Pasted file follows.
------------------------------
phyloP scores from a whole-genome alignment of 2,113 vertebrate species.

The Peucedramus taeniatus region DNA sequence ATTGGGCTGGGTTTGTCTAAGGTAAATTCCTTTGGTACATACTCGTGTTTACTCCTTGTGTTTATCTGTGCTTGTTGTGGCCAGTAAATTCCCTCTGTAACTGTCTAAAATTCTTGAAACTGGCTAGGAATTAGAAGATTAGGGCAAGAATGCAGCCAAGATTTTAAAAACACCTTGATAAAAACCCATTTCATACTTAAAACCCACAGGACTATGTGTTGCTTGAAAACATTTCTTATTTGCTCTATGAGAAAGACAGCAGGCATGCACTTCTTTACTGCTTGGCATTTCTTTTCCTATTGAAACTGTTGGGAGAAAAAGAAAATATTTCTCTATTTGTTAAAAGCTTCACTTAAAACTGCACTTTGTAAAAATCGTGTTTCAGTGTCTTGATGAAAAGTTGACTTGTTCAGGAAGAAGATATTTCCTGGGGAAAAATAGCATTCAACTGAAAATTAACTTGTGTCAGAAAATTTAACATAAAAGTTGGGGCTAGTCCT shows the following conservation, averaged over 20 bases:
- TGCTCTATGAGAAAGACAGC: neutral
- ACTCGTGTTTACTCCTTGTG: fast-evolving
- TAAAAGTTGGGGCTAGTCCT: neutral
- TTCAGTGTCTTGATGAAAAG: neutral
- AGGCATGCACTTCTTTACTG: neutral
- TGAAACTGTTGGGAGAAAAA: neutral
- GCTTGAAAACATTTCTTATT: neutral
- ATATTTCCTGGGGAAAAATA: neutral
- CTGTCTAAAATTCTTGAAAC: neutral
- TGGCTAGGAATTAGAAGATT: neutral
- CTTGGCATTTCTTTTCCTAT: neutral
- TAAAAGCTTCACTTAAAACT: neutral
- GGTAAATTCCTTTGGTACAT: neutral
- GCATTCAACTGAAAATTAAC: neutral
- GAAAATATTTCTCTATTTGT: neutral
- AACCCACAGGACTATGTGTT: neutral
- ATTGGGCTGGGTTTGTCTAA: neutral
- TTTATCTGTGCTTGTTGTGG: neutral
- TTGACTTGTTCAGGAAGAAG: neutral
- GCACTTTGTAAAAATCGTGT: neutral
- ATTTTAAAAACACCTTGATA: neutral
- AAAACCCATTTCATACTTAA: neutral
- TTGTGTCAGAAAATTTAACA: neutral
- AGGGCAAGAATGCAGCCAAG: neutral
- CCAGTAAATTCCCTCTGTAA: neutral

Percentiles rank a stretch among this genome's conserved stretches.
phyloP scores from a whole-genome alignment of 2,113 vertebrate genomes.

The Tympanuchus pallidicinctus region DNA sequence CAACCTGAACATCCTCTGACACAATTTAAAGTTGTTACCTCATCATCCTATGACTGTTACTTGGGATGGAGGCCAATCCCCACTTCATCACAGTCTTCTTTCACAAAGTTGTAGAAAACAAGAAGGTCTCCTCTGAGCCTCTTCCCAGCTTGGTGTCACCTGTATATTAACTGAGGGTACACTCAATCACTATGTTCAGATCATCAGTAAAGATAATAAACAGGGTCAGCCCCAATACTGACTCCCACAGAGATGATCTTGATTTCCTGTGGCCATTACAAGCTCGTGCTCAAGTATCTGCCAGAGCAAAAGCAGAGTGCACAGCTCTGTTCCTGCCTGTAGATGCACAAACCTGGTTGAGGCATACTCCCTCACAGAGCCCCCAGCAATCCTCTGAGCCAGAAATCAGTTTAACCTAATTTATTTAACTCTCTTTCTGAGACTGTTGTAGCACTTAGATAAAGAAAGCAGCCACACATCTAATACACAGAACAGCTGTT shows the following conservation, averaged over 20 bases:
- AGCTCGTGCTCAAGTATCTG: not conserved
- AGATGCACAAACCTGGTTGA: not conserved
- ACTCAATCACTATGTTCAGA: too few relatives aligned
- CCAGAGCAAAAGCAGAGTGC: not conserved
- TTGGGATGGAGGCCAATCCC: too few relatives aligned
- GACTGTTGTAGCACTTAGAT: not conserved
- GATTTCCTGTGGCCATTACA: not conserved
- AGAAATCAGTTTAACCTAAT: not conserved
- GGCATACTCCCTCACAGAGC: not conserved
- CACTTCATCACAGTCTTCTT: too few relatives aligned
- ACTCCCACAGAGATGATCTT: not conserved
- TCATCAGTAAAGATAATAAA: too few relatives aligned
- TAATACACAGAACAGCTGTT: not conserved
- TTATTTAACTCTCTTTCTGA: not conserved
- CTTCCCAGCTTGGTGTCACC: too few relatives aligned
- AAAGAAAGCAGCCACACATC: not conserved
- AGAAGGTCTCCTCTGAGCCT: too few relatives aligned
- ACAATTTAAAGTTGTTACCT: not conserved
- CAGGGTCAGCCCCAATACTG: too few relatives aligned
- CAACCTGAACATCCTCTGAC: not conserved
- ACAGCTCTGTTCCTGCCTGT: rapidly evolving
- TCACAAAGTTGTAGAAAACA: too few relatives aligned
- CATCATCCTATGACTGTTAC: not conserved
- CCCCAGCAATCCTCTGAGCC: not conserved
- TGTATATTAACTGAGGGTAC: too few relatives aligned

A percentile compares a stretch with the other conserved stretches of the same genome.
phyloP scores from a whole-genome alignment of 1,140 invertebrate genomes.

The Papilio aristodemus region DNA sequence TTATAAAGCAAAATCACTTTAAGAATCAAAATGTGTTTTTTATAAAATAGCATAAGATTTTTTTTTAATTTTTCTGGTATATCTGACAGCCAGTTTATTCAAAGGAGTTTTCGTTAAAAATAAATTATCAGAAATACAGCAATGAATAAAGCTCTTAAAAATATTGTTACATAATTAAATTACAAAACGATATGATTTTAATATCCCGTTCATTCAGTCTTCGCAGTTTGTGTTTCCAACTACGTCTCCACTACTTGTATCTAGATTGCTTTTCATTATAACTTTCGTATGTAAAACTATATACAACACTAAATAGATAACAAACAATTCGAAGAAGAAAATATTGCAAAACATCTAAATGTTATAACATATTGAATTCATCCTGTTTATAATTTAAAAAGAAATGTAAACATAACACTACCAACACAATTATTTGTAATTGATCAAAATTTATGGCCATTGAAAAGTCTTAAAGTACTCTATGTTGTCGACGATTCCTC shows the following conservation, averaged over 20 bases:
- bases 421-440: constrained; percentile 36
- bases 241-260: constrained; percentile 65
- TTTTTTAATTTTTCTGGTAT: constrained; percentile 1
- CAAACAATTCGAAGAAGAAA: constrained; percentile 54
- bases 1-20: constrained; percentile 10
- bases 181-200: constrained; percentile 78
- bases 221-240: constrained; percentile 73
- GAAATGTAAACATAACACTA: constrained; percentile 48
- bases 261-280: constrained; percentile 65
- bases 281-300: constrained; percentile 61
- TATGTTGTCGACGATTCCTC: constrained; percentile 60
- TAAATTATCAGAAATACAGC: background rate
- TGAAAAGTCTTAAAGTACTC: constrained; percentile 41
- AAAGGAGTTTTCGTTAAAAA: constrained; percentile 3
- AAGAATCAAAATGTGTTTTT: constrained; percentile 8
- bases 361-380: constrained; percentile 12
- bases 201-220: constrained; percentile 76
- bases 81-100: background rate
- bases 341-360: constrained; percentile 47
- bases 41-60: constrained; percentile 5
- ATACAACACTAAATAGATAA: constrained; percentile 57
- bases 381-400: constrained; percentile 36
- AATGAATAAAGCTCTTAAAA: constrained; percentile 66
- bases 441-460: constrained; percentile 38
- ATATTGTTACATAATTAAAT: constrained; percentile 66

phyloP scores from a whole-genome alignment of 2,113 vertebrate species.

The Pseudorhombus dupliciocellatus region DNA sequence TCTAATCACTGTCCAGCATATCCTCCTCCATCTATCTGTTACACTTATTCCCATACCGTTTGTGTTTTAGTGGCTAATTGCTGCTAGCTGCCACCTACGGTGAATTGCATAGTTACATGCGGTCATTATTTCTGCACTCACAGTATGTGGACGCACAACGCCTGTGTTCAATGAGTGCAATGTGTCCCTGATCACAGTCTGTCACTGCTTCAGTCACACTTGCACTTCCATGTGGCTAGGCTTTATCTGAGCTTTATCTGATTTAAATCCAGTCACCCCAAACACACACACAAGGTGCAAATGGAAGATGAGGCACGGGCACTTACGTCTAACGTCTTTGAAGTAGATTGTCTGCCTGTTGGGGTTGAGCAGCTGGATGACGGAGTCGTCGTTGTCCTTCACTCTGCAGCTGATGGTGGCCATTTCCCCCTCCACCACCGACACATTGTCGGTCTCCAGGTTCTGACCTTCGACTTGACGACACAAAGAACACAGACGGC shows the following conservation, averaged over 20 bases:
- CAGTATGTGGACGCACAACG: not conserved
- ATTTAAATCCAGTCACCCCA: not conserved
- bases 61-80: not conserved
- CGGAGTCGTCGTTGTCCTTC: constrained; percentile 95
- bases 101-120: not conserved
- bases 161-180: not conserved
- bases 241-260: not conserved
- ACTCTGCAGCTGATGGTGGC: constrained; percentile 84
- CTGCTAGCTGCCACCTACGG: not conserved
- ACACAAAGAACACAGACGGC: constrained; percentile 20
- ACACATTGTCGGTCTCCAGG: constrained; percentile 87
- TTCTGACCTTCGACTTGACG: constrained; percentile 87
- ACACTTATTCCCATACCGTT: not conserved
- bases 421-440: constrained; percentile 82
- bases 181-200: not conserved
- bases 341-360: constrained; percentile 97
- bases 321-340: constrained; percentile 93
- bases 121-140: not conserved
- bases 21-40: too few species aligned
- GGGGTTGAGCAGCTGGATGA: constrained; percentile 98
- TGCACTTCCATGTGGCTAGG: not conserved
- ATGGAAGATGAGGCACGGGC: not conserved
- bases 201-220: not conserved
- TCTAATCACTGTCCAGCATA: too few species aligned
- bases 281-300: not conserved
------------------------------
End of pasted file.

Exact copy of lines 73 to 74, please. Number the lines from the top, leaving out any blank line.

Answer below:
- AAGAATCAAAATGTGTTTTT: constrained; percentile 8
- bases 361-380: constrained; percentile 12